The Japanese Chin is a toy dog who’s been a popular companion breed in Asia for more than a thousand years.
Japanese Chins typically weigh from 7 to 11 pounds and stand between 8 to 11 inches tall.
With their abundant, silky coat, flattish face, and wide-set eyes, they bear the distinctive look of an Asian breed.
What makes them unique is their many cat-like qualities, such as their penchant for climbing and perching in high places
In this article, we’ll take a look at the origins of the Japanese Chin and discover what kind of pet they make.
We’ll give you information about temperament, health, and training to help you decide if this is the right dog for you.
Where Does the Japanese Chin Come From?
There has been a lot of speculation about the Japanese Chin’s origins.
Despite their name, it seems that the breed originated in the Chinese imperial court as long as 1,500 years ago.
Like the Pekingese, this royal breed was bred to warm the laps of Chinese aristocracy.
Theories diverge on how the Chin ended up in Japan.
However, it’s quite possible that Chinese emperors presented them as gifts to visiting Japanese dignitaries.
Regardless of how these dogs arrived in the country from which they get their name, it’s agreed that Japanese nobles were responsible for developing the breed.
Small spaniel-type dogs were likely used to get the appearance we see today.
In Japan these dogs were so highly esteemed, they were not seen as dogs, but rather as ‘chin’—their own separate entity.
The breed was introduced to the west in the 1850s.
President, Franklin Pierce was one of the first American owners of the breed.
In the U.S., Chins were known as the Japanese Spaniel until 1977.
Fun Facts About the Japanese Chin
Chins are known for their impish antics. When particularly excited they’ll do something known as the “Chin spin,” turning around in circles, sometimes on their hind legs.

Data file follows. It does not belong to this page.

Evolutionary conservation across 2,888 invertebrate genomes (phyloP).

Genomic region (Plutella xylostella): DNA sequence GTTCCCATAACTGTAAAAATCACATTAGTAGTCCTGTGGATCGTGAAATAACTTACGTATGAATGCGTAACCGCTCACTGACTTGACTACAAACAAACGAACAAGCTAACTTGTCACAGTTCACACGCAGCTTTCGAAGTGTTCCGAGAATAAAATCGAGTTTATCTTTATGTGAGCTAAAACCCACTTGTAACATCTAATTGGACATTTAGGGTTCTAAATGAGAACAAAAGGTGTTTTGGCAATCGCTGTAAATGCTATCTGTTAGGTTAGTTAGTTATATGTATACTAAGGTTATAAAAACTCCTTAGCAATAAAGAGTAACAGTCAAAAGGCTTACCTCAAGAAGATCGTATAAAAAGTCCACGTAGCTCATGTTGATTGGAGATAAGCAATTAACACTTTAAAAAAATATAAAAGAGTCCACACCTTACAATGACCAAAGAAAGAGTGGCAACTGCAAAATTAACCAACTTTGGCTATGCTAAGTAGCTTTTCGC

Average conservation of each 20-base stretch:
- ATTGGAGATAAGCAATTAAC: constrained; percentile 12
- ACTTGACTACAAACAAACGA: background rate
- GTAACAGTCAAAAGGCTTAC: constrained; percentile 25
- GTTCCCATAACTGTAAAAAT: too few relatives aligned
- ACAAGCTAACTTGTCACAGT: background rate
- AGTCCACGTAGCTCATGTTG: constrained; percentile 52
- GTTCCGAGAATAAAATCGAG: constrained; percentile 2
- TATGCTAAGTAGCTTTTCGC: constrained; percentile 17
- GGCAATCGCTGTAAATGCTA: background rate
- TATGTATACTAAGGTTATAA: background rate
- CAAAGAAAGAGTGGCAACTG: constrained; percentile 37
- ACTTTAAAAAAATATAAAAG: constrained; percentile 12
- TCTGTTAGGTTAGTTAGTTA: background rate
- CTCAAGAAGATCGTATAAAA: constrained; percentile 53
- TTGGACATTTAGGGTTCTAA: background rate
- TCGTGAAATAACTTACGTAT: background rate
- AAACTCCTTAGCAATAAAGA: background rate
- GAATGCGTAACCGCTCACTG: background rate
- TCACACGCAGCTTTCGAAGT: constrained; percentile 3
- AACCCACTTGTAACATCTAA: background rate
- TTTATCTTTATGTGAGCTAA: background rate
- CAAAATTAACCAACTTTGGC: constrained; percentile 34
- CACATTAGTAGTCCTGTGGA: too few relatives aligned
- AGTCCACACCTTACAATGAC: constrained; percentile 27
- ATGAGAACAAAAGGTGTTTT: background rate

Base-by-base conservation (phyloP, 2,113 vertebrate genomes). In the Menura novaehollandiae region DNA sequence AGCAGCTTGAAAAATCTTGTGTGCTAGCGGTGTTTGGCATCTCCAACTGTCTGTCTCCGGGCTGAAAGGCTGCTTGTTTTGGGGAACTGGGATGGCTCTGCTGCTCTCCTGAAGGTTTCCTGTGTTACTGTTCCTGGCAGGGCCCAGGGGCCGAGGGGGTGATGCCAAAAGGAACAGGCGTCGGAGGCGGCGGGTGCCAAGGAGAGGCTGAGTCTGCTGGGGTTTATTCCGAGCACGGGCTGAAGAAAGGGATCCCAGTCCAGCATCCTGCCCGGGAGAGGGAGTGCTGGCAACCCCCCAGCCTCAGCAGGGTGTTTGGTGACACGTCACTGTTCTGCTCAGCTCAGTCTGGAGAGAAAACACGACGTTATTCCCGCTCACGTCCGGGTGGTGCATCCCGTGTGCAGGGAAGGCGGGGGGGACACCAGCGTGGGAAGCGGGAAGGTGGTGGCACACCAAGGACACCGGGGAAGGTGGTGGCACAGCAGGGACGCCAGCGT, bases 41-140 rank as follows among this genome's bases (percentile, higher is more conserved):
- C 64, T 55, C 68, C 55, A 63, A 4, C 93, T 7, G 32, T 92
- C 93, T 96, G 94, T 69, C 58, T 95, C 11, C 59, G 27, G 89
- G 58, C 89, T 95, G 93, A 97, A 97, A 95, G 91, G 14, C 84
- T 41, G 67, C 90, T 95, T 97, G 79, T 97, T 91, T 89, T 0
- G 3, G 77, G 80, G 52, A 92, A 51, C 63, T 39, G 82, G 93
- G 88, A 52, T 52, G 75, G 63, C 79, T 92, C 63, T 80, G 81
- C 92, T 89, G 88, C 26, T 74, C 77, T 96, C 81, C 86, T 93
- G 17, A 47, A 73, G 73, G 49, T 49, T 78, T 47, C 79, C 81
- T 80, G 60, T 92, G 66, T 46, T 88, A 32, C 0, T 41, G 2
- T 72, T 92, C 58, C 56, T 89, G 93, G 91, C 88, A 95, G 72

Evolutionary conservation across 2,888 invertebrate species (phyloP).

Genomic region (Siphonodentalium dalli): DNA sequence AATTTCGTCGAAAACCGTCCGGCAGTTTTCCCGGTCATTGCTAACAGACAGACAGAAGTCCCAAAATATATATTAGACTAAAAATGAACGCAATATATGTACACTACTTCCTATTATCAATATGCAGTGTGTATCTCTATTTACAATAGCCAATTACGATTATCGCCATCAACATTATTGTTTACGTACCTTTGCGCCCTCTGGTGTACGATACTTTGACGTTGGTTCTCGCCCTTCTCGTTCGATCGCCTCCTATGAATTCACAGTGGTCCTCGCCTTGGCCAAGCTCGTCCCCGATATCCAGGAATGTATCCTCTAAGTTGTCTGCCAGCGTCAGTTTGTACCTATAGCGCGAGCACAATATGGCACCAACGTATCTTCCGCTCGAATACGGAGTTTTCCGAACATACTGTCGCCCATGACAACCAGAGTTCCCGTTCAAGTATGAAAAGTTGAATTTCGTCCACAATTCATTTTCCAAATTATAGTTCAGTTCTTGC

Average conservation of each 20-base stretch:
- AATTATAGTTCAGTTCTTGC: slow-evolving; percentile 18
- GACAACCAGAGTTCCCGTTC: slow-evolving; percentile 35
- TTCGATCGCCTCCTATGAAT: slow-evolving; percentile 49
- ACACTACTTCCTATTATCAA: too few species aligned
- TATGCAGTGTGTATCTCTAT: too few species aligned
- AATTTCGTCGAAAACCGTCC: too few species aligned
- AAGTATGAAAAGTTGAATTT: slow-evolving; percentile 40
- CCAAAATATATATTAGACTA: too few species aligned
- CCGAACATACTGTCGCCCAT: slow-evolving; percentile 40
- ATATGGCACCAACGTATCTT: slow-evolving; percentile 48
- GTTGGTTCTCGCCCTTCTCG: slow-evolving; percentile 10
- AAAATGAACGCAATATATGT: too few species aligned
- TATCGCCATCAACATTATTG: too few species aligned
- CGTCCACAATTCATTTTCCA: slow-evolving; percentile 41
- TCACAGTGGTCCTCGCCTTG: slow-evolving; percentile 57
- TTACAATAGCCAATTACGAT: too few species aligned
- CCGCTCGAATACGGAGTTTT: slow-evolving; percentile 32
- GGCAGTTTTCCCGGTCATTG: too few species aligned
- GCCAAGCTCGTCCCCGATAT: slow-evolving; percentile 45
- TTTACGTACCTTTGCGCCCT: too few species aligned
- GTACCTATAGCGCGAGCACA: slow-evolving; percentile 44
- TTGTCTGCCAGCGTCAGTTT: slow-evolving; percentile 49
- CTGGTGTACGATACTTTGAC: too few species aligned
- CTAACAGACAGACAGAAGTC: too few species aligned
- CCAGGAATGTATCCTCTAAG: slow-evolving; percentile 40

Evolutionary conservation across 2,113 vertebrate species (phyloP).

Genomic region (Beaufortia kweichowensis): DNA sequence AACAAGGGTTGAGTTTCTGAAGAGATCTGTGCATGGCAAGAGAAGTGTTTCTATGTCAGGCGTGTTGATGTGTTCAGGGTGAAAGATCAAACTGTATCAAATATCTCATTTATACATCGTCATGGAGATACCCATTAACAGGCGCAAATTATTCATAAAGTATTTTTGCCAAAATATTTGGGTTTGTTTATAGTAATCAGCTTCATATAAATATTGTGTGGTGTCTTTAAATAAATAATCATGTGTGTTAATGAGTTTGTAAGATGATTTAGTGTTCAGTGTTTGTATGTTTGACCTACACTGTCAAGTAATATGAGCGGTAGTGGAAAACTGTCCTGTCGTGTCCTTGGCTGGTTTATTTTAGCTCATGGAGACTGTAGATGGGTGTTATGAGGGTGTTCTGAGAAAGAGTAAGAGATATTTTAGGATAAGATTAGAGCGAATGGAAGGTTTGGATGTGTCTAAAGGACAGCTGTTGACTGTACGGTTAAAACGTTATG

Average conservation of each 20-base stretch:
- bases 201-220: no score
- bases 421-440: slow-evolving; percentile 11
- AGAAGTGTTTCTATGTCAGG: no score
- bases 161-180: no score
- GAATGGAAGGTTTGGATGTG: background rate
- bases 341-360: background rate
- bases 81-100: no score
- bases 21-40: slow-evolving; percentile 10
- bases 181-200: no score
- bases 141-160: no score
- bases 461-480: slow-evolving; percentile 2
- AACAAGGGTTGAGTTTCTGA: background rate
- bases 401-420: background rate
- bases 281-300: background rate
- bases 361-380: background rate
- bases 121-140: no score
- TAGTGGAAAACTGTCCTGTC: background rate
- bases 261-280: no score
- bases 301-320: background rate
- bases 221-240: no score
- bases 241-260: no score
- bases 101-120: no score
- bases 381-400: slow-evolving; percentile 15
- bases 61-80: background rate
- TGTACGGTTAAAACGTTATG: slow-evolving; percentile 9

Japanese nobility would use small Chins as ornamentation and kept them in hanging cages typically used for birds.
Chins have an incredible ability to climb. Don’t be surprised to see one overseeing their domain perched on the back of a sofa.
The breed’s other cat-like tendencies include washing themselves and batting objects with their paws.
Japanese Chin Appearance
The Japanese Chin is one of several Asian flat-faced toy dogs that are brachycephalic breeds.
They possess the broad, domed head, large, protruding eyes, and short muzzle that give them a somewhat human-like quality, which many people find appealing.
Unfortunately, this also causes some serious health problems, which we’ll look into shortly.
The Chin’s single coat is abundant and moderately long, with a silky texture.
A thick mane around the neck and shoulders, feathering on the ears and legs, and a plumed tail arching over the back are distinctive breed traits.
Coats come in black and white, red and white, or black and white with tan points.
Small but sturdy, Japanese Chins move with a bouncy gait, stand from 8 to 11 inches tall and weigh just 7 to 11 pounds.